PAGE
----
Online: 8 March 2021 (09:05:19 CET)
Poly(2-methoxyethyl acrylate) (PMEA) and poly(ethylene oxide) (PEO) have protein-antifouling properties and blood compatibility. ABA triblock copolymers (PMEAn-PEO11340-PMEAn (MEOMn)) were prepared using single-electron transfer-living radical polymerization (SET-LRP) using a bi-functional PEO macroinitiator. Two types of MEOMn composed of PMEA blocks with a degree of polymerization (DP = n) of 85 and 777 were prepared using the same PEO macroinitiator. MEOMn formed flower micelles with a hydrophobic PMEA (A) core and hydrophilic PEO (B) loop shells in diluted water with a similar appearance to petals. The hydrodynamic radii of MEOM85 and MEOM777 were 151 and 108 nm, respectively. The PMEA block with a large DP formed a tightly packed core. The aggregation number (Nagg) of the PMEA block in a single flower micelle for MEOM85 and MEOM777 was 156 and 164, respectively, which were estimated using a light scat-tering technique. The critical micelle concentrations (CMCs) for MEOM85 and MEOM777 were 0.01 and 0.002 g/L, respectively, as determined by the light scattering intensity and fluorescence probe techniques. The size, Nagg, and CMC for MEOM85 and MEOM777 were almost the same inde-pendent of hydrophobic DP of the PMEA block.
ARTICLE | doi:10.20944/preprints202110.0012.v1
Subject: Medicine & Pharmacology, Other Keywords: Budd-Chiari syndrome; Living donor; Liver transplantation; Propensity score-Matched Analysis; Outcomes
Online: 1 October 2021 (11:52:48 CEST)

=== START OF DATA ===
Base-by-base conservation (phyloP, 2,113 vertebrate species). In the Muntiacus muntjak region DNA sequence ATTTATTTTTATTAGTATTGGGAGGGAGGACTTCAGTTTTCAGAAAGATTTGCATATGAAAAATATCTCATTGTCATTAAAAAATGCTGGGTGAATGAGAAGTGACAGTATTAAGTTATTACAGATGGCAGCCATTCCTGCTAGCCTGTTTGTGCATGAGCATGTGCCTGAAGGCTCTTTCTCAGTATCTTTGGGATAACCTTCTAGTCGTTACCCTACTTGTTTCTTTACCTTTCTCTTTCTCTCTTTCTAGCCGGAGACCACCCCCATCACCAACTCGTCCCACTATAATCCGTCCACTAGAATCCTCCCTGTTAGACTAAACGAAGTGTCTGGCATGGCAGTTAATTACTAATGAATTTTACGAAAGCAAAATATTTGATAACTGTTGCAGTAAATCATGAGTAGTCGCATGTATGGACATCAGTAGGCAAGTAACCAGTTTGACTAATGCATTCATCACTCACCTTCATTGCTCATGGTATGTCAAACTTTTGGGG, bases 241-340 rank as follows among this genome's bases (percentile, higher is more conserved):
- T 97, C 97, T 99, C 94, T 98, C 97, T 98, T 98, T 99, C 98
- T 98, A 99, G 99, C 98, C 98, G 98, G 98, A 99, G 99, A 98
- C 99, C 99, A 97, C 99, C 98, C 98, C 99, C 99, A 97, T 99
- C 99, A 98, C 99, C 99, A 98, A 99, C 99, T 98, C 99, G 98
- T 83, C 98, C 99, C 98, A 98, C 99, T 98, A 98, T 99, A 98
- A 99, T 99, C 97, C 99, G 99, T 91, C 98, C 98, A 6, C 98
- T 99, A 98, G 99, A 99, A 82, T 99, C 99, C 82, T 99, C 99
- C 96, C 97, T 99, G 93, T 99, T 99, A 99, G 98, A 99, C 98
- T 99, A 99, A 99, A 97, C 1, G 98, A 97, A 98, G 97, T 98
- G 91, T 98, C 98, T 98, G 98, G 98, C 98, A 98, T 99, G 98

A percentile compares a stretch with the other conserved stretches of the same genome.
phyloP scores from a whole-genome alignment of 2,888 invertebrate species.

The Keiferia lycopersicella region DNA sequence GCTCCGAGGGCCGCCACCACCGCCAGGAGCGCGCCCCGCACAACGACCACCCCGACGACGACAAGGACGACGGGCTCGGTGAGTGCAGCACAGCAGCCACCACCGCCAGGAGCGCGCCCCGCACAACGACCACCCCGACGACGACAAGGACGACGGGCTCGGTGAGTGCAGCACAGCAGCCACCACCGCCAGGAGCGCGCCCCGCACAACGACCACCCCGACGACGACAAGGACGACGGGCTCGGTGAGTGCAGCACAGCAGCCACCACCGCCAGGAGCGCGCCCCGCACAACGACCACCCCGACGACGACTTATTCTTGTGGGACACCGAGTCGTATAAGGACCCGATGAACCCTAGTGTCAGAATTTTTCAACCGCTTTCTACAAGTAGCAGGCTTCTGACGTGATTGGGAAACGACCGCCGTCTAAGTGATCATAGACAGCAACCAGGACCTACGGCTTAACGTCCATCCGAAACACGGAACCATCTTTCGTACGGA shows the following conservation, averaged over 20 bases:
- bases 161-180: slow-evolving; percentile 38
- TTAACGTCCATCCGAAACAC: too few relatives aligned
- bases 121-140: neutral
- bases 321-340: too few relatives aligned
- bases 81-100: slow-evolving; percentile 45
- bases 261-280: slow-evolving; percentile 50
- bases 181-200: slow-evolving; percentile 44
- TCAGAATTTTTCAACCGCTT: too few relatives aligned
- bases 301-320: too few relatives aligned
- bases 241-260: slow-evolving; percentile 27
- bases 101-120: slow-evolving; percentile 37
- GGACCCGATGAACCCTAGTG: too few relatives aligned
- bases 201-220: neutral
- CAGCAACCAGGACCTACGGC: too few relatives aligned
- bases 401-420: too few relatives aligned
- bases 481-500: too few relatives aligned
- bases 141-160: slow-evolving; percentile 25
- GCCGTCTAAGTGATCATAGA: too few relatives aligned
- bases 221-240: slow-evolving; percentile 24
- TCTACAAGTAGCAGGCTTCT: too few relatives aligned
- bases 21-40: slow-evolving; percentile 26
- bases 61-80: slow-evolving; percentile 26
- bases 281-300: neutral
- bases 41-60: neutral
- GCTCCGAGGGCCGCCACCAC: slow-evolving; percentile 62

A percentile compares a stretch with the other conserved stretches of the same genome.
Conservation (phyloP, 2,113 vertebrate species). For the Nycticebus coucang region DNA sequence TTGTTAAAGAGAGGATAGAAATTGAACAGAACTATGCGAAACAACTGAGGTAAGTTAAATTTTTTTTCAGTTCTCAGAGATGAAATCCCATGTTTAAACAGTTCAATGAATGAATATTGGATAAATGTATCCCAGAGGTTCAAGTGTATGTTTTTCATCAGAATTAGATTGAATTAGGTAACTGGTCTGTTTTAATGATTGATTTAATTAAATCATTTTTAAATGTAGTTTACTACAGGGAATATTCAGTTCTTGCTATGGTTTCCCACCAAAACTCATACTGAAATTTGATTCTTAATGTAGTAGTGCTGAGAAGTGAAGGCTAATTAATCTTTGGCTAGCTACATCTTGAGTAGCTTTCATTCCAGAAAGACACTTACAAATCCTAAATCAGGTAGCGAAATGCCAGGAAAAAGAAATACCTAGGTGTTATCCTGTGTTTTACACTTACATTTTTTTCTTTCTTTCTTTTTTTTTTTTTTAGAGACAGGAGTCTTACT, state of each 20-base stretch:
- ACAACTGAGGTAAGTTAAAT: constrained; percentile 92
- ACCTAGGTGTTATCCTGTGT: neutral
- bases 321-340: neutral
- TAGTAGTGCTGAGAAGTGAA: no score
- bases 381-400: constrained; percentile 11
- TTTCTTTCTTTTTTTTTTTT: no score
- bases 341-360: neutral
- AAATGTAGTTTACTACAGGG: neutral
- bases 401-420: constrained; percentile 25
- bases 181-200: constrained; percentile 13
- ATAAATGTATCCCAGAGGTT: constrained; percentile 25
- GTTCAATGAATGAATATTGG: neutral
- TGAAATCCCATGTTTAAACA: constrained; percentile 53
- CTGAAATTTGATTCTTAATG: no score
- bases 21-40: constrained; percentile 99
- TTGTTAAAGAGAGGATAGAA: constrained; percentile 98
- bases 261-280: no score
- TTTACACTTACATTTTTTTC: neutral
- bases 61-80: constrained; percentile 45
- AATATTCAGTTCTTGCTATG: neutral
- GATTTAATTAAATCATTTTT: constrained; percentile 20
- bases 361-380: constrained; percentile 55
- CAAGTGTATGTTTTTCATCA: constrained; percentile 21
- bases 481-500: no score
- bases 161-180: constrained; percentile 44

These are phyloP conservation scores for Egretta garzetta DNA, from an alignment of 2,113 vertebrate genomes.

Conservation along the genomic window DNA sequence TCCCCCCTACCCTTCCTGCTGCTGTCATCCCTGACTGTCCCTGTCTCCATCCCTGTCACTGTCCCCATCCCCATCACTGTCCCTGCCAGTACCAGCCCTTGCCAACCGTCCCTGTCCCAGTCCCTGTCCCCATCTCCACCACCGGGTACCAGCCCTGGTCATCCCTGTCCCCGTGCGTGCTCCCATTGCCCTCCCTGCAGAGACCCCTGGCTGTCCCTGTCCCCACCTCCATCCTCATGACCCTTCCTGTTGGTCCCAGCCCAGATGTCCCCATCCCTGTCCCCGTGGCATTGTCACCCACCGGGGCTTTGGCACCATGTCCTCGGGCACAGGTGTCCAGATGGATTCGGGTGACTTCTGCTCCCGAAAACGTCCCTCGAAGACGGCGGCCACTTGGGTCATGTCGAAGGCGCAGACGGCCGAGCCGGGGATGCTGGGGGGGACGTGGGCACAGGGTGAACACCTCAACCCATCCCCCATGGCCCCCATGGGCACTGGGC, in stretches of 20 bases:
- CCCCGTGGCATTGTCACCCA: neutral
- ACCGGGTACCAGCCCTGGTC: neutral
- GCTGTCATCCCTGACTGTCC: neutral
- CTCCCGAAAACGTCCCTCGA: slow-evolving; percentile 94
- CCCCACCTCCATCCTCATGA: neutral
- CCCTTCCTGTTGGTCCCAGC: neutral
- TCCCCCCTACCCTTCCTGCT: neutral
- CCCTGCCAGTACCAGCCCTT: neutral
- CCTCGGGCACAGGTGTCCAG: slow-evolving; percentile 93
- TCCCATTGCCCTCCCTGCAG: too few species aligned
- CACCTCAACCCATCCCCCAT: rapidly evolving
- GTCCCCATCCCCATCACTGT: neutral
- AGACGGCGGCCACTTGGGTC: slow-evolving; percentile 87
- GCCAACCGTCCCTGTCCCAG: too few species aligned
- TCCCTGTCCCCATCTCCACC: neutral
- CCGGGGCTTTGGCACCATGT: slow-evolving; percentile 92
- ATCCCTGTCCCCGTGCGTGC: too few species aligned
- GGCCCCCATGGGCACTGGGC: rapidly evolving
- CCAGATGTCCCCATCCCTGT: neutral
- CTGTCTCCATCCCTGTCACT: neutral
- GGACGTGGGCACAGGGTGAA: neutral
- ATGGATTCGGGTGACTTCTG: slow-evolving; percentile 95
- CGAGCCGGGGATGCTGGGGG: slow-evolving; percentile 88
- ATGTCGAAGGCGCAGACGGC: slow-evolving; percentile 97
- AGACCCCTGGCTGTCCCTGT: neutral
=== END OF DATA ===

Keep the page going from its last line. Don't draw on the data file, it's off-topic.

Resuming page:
Introduction: There are unique technical and management challenges associated with living donor liver transplantation (LDLT) for Budd-Chiari Syndrome (BCS). The outcomes of LDLT for BCS in comparison to other indications remains unclear and warrants elucidation. Methods: Data of 24 BCS patients who underwent LDLT between January 2012 and June 2019 were analyzed. There were 20 adults and 4 children. The early and long-term outcomes of adult LDLT BCS patients were compared to a control group of LDLT patients for other indications and matched using propensity scoring methodology. Results: Primary BCS was observed in 22(91.7%) patients. Caval replacement was performed in 7(29.1%) patients. Early and late hepatic venous outflow tract (HVOT) complications were seen in 1(5.5%) and 3(16.7%) patients. Preoperative acute kidney injury was identified as a risk factor for mortality in the BCS cohort (p =0.013). On comparison, BCS recipients were younger with fewer comorbidities, more large volume ascites and higher rates of PVT. They also had longer cold ischemia time, increased blood loss and transfusion requirements, increased hospital stay, and higher late outflow complications. The 1-year and 3-year survivals were similar to non-BCS cohort (84.2% vs 94% and 70% vs 91.9%, respectively, log rank test p=0.09). Conclusion: LDLT is remains a good option for symptomatic BCS who have failed non-transplant interventions. The clinical and risk factor profile of BCS recipients is distinct from non-BCS recipients. By following an algorithmic management protocol, we show on propensity-score matched analysis that outcomes of LDLT for BCS are similar to non-BCS indications.